7. No-frills model. This is a model where a business takes an existing product or a service and cuts to the bare minimum by removing all the frills, and selling this core offering at a low cost. Examples, include Tata’s Nano car and low cost airlines like Southwest airlines and Airasia. The whole model is built on reducing cost by using a variety of innovative things. The biggest challenge involves low margins and high competition.
    8. Network effect model. Since most of the modern business models involve building large userbase, this model is crucial as it can help businesses to do that. In this model the business tries to focus mainly on building more users and making money eventually through selling users data or advertisements. Network effects are spiral effects that tend to create a positive feedback loop. For example, when only one person has a phone in a village there is very less motivation for others to get it, but when the number reaches a critical mass say 20%, the value gets multiplied. Almost all social networks rely including Facebook and Twitter on this model. This model cannot sustain by itself and the company needs to build a revenue model from one of the others to complement this. The biggest challenge here is motivating enough users to join during the initial phase and high value created to keep them there.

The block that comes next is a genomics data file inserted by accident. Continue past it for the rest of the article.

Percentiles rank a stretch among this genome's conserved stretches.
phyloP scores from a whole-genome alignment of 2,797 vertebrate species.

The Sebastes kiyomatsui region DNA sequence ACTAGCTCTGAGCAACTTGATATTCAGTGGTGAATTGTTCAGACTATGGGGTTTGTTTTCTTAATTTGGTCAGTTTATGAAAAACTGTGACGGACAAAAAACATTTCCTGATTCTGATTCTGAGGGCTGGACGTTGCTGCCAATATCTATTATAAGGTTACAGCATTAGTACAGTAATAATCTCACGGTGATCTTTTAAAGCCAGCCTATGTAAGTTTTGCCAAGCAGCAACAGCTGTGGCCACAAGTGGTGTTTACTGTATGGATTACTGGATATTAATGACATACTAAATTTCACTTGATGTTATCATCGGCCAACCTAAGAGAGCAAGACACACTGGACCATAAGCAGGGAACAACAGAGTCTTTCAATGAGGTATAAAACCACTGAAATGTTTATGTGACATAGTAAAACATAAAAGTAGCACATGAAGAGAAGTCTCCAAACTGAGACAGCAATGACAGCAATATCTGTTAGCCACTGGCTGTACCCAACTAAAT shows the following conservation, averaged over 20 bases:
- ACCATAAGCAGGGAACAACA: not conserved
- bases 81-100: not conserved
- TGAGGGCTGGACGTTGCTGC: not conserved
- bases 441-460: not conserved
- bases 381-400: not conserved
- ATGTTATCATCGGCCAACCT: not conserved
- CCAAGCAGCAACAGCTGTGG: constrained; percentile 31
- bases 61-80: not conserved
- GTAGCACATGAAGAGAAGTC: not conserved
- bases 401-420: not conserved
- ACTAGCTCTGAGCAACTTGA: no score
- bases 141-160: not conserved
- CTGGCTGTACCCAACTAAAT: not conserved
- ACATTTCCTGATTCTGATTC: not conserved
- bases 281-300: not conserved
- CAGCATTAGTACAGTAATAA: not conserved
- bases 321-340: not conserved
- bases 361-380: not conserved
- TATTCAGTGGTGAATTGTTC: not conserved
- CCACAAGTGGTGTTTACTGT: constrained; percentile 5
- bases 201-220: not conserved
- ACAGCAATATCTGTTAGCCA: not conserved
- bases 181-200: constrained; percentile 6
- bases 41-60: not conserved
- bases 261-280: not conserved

9. Pay with social currency This is a very new concept pioneered by sites like PaywithATweet.com. In this model a content creator gives away a book, music or video for free to a valid user in return for a tweet or Facebook post about the product. The tweet and posts create a virality that could be used by the author to sell extended versions of the content, the same content in other formats like a physical book or his other books and CDs. This could be the future of content selling. The biggest challenge involves motivating the authors who might not want to part with their work for social currency and the absence of any barriers to entry for this.